Are your problems just beginning?

Today I’m talking about how to begin early preventing risky behaviors in your teens. Click to watch.

Note: The sound and picture are misaligned. My apologies.

A couple of important take-aways:

  1. Teens see themselves as adults, so “what is okay for you is okay for me” in their minds.
  2. Teens will model your behavior–good and bad.
  3. The Law of Magnification- Teens lack the ability to regulate behaviors, so think of them taking your bad habit and 10x it.

Raising a strong, healthy teen starts with you. It’s never too late to set a goal, give up a bad habit or begin a good habit. I know you can do it. You may need support.

If you want 1:1 help dealing with a particular issue with your teen, you can get a complementary coaching session from me. Click here to sign up.

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Wonderful Workshops

open bookLast week was awesome. I held a free workshop on hooks & stakes at our local library, and we had a full house. Not only that, I saw lots of new faces. That means that word is getting out. Our local writing community is reaching more people and bringing them into the writing fold, which makes me very happy.

So now… [drumroll]…

I’m offering an intensive, two-day novel-writing workshop.

Why? Simple.

I spent too much time writing badly.

I cranked out five novels while reading various craft books and attending conferences. I felt like the advice I got was hit and miss. I wanted a more comprehensive, interactive learning environment for writing the novel. I signed up for an MFA program, which was a chunk of cash.

I don’t want you to have to pay $40k to learn the craft of the novel. I’m bringing you all the best lessons I’ve learned over the past decade and boiling them down to 16 hours.

I’m also hard at work writing a workbook to go along with the class. And we’re going to have fun!

So, save yourself thousands of dollars and a decade of bad drafts and sign up for this two-day workshop here.

 

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What is it about New Year’s Eve?

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Pass the tissue. Again.

I’m always sick on New Year’s. I can count on one hand the number of New Year’s Eves in the past fifteen years that I’ve been well.

It’s strange because I actually have a pretty good immune system. I don’t get sick much during the rest of the year, but the holidays always get me. I don’t remember this being the case before I had kids. My first New Year’s of motherhood was 2000– the big Y2K. I remember staying up until midnight, determined to see the new millennium come. I was sick on the couch with a sinus infection.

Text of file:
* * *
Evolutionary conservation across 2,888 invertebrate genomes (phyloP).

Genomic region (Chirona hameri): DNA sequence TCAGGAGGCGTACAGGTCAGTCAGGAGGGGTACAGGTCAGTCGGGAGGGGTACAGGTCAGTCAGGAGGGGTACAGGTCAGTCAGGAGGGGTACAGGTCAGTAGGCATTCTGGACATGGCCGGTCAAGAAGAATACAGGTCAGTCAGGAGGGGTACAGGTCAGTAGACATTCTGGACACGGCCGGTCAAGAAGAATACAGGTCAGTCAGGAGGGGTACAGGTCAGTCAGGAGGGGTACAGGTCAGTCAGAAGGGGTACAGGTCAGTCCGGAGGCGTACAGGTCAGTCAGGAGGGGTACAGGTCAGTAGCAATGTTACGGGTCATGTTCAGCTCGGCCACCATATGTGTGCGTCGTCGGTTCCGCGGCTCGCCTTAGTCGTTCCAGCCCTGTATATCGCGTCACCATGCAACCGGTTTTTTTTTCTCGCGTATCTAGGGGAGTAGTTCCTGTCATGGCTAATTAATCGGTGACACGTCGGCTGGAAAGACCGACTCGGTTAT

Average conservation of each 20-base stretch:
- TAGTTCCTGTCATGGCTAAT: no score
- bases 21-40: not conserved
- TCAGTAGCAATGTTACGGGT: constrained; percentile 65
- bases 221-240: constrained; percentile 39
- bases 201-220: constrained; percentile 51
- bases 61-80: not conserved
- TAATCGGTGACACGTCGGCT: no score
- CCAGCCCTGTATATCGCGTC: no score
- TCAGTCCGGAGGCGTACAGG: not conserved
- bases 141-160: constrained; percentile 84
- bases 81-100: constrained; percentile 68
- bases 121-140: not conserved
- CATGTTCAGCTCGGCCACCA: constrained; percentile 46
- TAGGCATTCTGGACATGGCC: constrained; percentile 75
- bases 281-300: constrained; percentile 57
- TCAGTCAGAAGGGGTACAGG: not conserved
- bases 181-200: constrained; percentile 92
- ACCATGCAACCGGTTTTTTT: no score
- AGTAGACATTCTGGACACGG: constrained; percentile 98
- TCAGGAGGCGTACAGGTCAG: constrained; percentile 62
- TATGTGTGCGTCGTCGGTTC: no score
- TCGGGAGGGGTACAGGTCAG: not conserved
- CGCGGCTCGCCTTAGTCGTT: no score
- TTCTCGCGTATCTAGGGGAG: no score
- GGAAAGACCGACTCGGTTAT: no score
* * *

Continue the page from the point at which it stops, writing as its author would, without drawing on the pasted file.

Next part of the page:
Two years later I was sick again. I delivered my son on January 3, and I had no voice. In fact, the antibiotics they gave me for the delivery made me well. I left the hospital feeling great (with my new baby boy).

Year after year, it’s been a consistent pattern. I’ve missed more church choir Christmas performances than I’ve participated in–usually because I have some kind of bronchial gunk that zaps my voice.

This year was no different. My kids have all had one bug or other since September. I stayed healthy. I went in and got a flu shot because I recently took a fulltime job, and I knew I’d have a higher chance of being exposed.

I’d rejoiced in the fact that I made it through Christmas without getting sick, but I left work on December 31st feeling lousy. Two days later I sounded terrible. I began to worry that I’d end up in the walk-in clinic begging for antibiotics.

Saturday, January 3rd, was my son’s birthday. He turned thirteen. He said, “Mom, are you ever well on my birthday?”

I started wondering. Sure, there have been years when I wasn’t sick on his birthday, but some of those were years when I got sick at Christmas and was on the mend when the new year rolled around. As I’ve gotten older, the holidays seem less fun. Maybe this is why. Someone is always sick. If it’s not me or my kids, it’s the cousins, who inevitably share their colds with us.

Maybe my body knows that at Christmas, I’m guaranteed a little down time, so it takes advantage of the window of opportunity.

I don’t know, but it’s becoming annoyingly predictable.

 

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My FAVORITE Harvest

Love, love, love August in Eastern Washington. It’s harvest time. I am so lucky to have a husband who planted a nectarine tree for me and tends it all year long, just because he knows I love them. That, my friends, is true love. He is THE BEST!

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Swpid-20140802-052850.jpgo, my NILA friends, are you hungry for some farm-fresh nectarines courtesy of Mr. Hansen?

Mmmmm. So good.

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